Food, Hormones, and Lifestyle

By Dr. Luise Light, M.S., Ed.D.

This article appears on www.TheMenopauseAdvisor.com

Imbalances in the way we live and what we eat combine with our genetics to determine how quickly and “ugly” we will age, and whether we will become ill with one of the common chronic diseases of aging.

The Way We Live

The classic problem for Americans is that they experience too much stress, work too many hours, sleep too little, and eat foods that contain too few of the key nutritional factors needed for regenerating our cells, organs, hormones, and bones. To make matters worse, we consume a stew of toxic ingredients in the “bad foods” we eat, the air we breathe, and the water we drink - a veritable chemical slurry that flows through us on a daily basis.

Gary Taubes, science reporter for Science magazine, spent the last 15 years reading every study he could find in the international scientific literature about “good calories” and “bad calories” from a heart health perspective. He was shocked by what he learned because it was not what is passionately embraced by government and academic medical and nutrition experts. He’s written a book about his findings, Good Calories, Bad Calories; Challenging Conventional Wisdom On Diet, Weight Control, and Disease.

The Truth About Fattening

Taubes’ conclusions are based on what he found to be supported overwhelmingly in the scientific literature. They are presented here as a starting point for the food and diet recommendations that are the basis of the diet plan offered on the Menopause Advisor website.

The most striking conclusion from this book is that both Taubes and endocrinologist Diana Scwarzbein, MD, and several well-known “diet doctors,” most recently, Agatston, the physician who developed The South Beach Diet, came to strikingly similar conclusions based on their clinical research and experience, even though they were professionally pilloried for their non-mainstream views.

Here are Taubes’ counter-intuitive conclusions from his 15 years of studying the issues:

1. Dietary fat, saturated or not, is not a cause of obesity, heart disease, or any other disease of civilization.

2. The problem is carbohydrates in the diet, their effect on insulin secretion, and thus the regulation of the body’s balance, homeostasis, the entire harmonic ensemble of the human body. The more easily digestible and refined carbohydrates, the worse their effect on your health, weight, and well-being.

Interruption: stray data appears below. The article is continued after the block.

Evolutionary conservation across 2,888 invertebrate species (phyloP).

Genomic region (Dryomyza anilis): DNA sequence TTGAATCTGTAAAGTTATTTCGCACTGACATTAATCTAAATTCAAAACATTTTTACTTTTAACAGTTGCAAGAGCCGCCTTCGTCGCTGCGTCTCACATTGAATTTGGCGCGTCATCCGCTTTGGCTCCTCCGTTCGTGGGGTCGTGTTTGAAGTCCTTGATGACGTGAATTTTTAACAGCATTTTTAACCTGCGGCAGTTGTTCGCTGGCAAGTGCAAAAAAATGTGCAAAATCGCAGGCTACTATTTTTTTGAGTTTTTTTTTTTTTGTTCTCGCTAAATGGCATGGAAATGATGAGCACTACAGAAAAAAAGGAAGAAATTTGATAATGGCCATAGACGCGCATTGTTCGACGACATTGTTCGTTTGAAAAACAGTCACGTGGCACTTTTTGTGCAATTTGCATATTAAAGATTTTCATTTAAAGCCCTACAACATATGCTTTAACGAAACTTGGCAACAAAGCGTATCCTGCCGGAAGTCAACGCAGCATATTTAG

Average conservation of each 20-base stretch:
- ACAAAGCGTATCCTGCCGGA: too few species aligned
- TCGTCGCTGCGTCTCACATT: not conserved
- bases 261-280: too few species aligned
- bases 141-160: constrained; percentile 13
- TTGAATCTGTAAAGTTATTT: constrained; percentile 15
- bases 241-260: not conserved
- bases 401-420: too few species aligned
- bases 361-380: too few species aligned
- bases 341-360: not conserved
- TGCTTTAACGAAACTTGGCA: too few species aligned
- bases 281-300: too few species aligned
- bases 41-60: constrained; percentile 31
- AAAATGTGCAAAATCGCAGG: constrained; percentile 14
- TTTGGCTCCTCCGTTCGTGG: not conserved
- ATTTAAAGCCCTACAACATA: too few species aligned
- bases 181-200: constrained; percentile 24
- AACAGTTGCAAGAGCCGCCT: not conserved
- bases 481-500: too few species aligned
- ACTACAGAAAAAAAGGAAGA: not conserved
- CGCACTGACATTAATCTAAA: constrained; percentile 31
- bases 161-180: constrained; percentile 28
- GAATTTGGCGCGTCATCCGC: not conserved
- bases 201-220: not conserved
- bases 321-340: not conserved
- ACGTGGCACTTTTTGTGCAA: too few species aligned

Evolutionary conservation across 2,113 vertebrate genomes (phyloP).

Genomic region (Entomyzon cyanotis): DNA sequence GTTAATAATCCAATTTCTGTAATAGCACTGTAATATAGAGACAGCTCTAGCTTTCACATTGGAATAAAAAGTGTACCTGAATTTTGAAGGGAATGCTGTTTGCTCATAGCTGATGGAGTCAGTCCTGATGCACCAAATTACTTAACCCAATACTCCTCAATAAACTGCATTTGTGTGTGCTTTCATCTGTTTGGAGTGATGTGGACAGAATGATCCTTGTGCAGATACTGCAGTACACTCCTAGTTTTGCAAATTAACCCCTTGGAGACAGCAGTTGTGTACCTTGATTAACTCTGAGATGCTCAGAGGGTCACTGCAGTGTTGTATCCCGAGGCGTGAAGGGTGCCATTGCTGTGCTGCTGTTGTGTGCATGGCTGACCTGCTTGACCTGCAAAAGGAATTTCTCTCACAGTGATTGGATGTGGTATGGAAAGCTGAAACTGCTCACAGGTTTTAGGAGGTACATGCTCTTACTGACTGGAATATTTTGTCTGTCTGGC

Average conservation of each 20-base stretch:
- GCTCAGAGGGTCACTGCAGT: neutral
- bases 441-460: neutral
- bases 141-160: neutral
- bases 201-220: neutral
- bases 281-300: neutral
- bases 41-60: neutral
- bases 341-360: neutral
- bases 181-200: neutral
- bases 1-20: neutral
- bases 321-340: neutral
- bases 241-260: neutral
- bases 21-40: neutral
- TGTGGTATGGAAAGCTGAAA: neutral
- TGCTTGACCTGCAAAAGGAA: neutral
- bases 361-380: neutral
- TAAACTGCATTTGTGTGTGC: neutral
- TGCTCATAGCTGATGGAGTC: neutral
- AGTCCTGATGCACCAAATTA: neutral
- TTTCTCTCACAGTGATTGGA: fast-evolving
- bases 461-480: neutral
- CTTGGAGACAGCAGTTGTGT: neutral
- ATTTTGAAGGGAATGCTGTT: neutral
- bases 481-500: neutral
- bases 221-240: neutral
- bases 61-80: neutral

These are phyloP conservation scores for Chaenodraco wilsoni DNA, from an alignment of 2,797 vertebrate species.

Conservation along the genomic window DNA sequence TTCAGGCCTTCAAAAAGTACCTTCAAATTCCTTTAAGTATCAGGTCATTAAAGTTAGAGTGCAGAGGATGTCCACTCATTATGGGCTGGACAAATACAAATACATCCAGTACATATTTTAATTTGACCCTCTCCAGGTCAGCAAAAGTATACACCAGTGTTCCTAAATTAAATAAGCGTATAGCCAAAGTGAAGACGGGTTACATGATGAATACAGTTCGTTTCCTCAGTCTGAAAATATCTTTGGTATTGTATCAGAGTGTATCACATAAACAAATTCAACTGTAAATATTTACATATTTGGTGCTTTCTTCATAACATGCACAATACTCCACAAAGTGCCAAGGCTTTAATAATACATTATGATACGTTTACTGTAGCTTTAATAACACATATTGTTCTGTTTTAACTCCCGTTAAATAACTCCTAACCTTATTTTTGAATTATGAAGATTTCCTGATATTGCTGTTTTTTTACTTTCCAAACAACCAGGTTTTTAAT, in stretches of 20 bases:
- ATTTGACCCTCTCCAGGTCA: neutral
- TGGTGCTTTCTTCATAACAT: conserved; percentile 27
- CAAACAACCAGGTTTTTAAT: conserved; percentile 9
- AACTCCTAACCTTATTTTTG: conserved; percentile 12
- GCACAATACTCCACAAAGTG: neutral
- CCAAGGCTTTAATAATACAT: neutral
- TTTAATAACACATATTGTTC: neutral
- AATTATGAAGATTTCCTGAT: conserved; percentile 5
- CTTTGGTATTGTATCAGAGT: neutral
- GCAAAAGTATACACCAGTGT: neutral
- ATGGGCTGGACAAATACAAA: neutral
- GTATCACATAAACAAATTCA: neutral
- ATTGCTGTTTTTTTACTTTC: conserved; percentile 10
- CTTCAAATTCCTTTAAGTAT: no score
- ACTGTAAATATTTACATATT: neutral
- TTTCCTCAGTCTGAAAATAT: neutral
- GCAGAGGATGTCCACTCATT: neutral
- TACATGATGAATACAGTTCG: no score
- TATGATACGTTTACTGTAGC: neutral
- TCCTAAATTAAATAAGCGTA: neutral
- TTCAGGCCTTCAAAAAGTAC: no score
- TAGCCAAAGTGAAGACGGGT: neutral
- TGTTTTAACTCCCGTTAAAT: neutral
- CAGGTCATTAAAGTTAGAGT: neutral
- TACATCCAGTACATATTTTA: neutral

3. Sugars, fructose, sucrose, and high-fructose corn syrup, are particularly harmful because the combination of fructose and glucose, of which they are made, simultaneously elevates insulin levels while overloading the liver with carbohydrates.

4. Through their direct effect on insulin and blood sugar, refined carbohydrates, starches, and sugars are the dietary cause of coronary heart disease and diabetes. They also are the most likely direct cause of cancer, Alzheimer’s disease, and the other common chronic diseases.

5. Obesity is a disorder of excess fat accumulation, not overeating, and not sedentary behavior.

6. Consuming excess calories does not cause us to grow fatter, any more than it causes a child to grow taller. Expending more energy than we consume does not lead to long-term weight loss; it leads to hunger.

7. Fattening and obesity are caused by an imbalance, a disequilibrium in the hormonal regulation of adipose tissue and fat metabolism. Fat synthesis and storage exceed the mobilization of fat from the adipose tissue and its subsequent oxidation. We become leaner when the hormonal regulation of the fat tissue reverses this balance.

8. Insulin is the primary regulator of fat storage. When insulin levels are elevated, either chronically or after a meal, we accumulate more fat in our fat tissue. When insulin levels fall, we release fat from our fat tissue and use it for fuel.

9. By stimulating insulin secretion, carbohydrates make us fat and ultimately cause obesity. The fewer carbohydrates we consume, the leaner we will be.

10. By driving fat accumulation, carbohydrates also increase hunger and decrease the amount of energy we expend in metabolism and physical activity.

This critical analysis of research on obesity, weight loss and hunger makes us re-think everything we thought we knew about how to lose weight. The new hypothesis tells us that fat metabolism determines how much fat we store in our bodies, and that fat metabolism is regulated by the amount of insulin in our blood, not just for diabetics but for everyone. The amounts of insulin we secrete in our bodies is proportional to the amount of carbohydrate we eat. But traditional nutrition advice for weight loss suggests that we should eat a low fat, high-carbohydrate diet restricted in calories. The review suggests that it is carbohydrate not fat that must be restricted in order to lose weight. This advice awaits confirmation in a clinical trial. If it works, it will make losing weight (or body fat) easier for many people who find steak and chops filling and satisfying.

Dr. Light is a health columnist for Enrichment.com. She is the former director of dietary guidance at the U.S. Department of Agriculture, and author of, What to Eat: The Ten Things You Really Need to Know to Eat Well and Be Healthy. She is also former health editor of Vegetarian Times and Executive Editor of New Age Journal.